Ruby Tuesday. Had Sunderland won last night, that 40th anniversary cup run would still have been on – if only until the visit of Everton that won’t now be needed. An abysmal display against Bolton Wanderers, watched by a paltry crowd of 17,500 including our own, occasionally rejoicing but less occasionally suffering Pete Sixsmith, must have had poor old Bob Stokoe spinning in his grave. Another year, at least to wait for anything resembling the 1973 adventures. Pete’s considered judgement: awful, awful, awful – why do we bother? …
There are times when you want to puff out your chest and tell the world that you are a Sunderland supporter and proud of it. The days after the West Ham performance were days like that. White shirt and SAFC tie at work, big smile, real glow about the face and a kindly, benevolent approach to all those who are not one of the chosen few.
Then, there are times when you want to hide in a cupboard, ditch the white shirt and pretend that you can’t stand football and the only worthwhile hobby is writing down train numbers or building Lego houses or playing computer games where dragons eat your testicles and dwarves cut off your ears.
Last night was clearly the latter as we tumbled out of the cup, undone by a well organised but perfectly ordinary Bolton Wanderers side who did the basics right – meaning that they could tackle, mark, pass the ball and show some desire to win.
Astute readers will gather from that sentence that we did none of those things. And you would be right. Not content with losing to Middlesbrough in the Carling Cup, we now exit a competition that we wanted to do well in, at the hands of a team that are looking over their shoulders at Peterborough United, Barnsley and Bristol City. At least the Boro are genuine promotion candidates.
I keep saying that football is not an exact science and that part of its attraction is its sheer unpredictability. Unpredictability is no bad thing but can anyone explain to me and the other 17,000 hardy souls who forsook their firesides to watch this appalling dross, how players who played with zest and verve on Saturday can look so pedestrian and downright disinterested come Tuesday? If they are able to do that, they deserve a gold pig the size of The Empress of Blandings.
Did anyone come out of it with their reputation intact? Mignolet made one good save but only because he had given the ball away. Bramble was all right in a pub centre half kind of way and Johnson looked good for 20 minutes. I could be kind and draw a discreet veil over the rest – but I won’t.
It showed that we have little strength in depth and that players like Phil Bardsley, Matt Kilgallon, Fraizer Campbell and, on this performance, David Vaughan, have no future at Sunderland.
Craig Gardner needs to concentrate on becoming an adequate full back rather than continuing as an inadequate central midfielder, while Connor Wickham showed exactly why O’Neill would rather pick a one legged Steven Fletcher than entrust young Connor with the centre forward role.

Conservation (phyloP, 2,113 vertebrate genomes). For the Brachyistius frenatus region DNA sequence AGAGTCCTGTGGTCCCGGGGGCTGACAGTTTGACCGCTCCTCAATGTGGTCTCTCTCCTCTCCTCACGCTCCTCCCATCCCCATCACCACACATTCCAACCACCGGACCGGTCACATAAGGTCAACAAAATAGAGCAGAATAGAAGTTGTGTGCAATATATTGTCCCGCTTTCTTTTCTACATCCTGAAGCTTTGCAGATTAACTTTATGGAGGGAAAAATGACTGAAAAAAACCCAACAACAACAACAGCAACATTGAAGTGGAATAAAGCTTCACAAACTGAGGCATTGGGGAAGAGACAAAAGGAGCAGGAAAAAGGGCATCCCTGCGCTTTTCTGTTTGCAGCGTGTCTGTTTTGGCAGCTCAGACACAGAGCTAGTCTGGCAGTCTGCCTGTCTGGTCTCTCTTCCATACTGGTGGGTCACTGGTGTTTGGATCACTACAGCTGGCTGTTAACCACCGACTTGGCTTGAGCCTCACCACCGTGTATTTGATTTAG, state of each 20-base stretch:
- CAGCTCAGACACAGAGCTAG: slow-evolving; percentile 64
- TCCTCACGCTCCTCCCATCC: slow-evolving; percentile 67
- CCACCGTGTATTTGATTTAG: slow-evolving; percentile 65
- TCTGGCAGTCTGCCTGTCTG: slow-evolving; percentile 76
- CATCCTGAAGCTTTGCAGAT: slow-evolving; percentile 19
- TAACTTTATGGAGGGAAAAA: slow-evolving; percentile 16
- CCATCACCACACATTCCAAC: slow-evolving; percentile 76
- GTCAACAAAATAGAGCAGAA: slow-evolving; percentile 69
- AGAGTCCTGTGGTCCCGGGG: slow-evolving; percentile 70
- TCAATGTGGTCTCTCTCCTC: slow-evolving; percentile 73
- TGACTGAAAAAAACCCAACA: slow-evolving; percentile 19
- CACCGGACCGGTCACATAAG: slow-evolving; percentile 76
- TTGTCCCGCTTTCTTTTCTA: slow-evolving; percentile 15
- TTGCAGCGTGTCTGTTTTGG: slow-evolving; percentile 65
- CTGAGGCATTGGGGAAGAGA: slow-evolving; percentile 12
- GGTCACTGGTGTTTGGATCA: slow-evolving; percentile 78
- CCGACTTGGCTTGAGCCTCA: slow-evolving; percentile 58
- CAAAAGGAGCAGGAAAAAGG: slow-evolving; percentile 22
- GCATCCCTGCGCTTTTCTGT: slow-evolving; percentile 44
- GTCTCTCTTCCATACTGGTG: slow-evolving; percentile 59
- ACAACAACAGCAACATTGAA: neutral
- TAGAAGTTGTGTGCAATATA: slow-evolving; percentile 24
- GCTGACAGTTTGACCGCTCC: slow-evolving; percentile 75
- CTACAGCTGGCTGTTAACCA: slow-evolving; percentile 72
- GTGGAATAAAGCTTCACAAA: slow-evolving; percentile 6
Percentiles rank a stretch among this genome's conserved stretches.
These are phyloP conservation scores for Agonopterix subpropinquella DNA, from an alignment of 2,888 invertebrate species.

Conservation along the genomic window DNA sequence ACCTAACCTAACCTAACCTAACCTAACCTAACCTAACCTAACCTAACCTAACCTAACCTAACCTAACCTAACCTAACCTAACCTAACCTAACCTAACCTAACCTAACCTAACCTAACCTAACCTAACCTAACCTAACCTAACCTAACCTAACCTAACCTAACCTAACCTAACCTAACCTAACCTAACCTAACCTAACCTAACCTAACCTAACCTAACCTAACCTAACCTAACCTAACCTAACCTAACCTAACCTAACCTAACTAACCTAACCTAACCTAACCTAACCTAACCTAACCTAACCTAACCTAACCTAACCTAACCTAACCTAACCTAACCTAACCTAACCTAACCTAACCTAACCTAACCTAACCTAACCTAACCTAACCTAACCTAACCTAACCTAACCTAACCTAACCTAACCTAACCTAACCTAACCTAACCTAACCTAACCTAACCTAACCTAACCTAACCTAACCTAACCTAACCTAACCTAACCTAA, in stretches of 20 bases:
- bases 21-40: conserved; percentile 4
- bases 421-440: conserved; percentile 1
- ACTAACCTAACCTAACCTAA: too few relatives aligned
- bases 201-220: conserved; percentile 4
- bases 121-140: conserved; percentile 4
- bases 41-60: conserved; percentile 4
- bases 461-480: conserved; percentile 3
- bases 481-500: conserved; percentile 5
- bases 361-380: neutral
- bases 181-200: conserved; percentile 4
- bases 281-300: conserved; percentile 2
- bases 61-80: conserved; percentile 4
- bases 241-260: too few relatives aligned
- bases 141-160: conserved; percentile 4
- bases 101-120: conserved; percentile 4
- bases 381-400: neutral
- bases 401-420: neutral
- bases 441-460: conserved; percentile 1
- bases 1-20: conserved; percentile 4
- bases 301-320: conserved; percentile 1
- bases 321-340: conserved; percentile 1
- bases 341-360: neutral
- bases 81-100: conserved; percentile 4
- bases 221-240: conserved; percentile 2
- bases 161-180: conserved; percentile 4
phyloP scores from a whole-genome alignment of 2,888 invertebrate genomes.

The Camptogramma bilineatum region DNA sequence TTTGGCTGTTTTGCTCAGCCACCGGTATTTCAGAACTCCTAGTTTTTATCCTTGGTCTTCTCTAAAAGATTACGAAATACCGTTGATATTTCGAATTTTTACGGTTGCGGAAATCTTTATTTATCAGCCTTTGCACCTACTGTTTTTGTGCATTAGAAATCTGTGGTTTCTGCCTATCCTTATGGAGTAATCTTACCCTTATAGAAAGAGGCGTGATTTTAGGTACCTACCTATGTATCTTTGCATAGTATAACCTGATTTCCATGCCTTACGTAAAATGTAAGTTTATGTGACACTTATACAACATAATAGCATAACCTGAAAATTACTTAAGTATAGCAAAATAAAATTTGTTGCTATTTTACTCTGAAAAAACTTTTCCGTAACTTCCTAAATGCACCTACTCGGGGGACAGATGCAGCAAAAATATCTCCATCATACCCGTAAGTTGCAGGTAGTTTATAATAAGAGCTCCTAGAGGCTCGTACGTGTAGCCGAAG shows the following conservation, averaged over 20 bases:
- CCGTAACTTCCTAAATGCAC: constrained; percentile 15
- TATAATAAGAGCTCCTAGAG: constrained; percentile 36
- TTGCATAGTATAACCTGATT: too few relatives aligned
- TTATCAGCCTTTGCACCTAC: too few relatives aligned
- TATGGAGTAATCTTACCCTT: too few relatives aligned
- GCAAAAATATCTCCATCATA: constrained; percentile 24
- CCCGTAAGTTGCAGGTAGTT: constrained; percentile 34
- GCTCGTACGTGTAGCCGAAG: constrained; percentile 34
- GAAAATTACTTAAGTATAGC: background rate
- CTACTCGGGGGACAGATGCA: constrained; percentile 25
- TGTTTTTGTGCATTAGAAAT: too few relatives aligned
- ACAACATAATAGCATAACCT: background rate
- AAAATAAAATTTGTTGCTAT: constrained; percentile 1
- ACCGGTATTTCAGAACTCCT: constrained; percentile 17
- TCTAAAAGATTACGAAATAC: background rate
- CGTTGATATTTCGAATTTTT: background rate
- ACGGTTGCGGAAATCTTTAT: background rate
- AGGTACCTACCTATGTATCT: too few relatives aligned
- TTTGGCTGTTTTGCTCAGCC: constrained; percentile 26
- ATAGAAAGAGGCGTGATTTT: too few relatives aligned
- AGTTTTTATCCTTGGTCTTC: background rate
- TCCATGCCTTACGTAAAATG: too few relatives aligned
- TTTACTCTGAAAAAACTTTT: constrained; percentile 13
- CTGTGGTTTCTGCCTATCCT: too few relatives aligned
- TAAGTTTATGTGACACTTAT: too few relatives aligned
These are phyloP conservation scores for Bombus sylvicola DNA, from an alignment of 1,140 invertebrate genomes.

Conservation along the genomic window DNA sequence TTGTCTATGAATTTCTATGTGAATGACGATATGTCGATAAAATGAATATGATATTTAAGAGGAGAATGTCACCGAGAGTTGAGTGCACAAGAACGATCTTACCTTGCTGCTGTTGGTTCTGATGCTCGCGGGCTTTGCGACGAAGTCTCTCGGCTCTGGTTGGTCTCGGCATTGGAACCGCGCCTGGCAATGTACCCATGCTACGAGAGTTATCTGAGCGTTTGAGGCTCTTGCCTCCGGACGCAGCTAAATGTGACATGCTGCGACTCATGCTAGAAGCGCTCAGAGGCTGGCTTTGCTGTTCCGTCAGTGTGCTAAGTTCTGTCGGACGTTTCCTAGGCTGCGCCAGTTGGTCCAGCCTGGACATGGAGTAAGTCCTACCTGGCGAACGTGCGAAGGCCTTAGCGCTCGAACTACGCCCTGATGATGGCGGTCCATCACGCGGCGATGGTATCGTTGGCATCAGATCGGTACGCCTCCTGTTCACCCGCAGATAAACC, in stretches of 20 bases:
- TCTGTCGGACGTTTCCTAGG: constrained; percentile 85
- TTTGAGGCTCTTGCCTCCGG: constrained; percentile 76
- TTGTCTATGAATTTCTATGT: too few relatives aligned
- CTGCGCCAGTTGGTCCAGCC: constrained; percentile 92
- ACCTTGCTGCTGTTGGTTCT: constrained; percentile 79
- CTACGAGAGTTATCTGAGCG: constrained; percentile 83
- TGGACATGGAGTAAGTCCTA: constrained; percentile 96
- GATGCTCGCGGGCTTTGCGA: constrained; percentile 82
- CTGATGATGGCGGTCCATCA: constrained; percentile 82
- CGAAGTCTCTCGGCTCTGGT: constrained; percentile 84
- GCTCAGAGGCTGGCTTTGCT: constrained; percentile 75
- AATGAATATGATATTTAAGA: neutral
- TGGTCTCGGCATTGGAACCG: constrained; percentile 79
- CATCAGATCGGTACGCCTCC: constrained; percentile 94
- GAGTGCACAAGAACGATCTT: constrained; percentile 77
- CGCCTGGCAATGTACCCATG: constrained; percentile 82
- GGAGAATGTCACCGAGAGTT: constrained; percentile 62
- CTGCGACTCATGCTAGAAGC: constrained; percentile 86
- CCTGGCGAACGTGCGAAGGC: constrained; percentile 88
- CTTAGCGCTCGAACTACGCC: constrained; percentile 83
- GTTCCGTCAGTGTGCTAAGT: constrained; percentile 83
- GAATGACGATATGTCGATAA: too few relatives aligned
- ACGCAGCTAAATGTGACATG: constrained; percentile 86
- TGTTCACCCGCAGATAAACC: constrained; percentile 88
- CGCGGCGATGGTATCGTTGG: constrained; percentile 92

And it’s not just the players. The “tactics” that our backroom staff come up with leave a fair bit to be desired. Last night it consisted of “Give it to Johnson”. Johnson was marked by three men as Bolton realised that he was probably the man who could unlock their determined defence.
Three men on one means gaps elsewhere. Surely we can exploit those gaps? Surely someone on the field can move around a little bit into space? Surely we can do a bit more than lump the ball up to the centre forward? It appears not.
It was such a let down after Saturday. We did not dictate the tempo as we had then and after 15 minutes of chasing around looking busy, we went back to our default position of passing the ball sideways and backwards and getting absolutely nowhere.
Dougie Freedman’s team talk at half time must have identified certain Sunderland players’ lack of interest and enthusiasm and their inability to grab the game and take it in the direction they wanted to go. They did well in the second half and their Championship central midfield of Pratley and Spearing looked much better than Gardner and Vaughan – both of whom might be at that level sooner than they thought on this showing..
All in all, a bitterly disappointing night which is a huge knockback for those of us who have waited 40 years for a trophy and who are beginning to think that we will never see anything ever again other than the odd Football League Championship win.
We have two new faces at the club in N’Diaye and Mangane. Hopefully they can act as a catalyst at Wigan on Saturday and help us to pick up where we left off on Saturday and we can consign this shambles to the dustbin of history.
As we drove home, the crumb of consolation was a commemorative concert for Gerry Rafferty on Radio 2. The first song was most apt bearing in mind what we had suffered, Can I Have My Money Back Please. Still, we won’t have to fork out £20 to watch Everton beat us.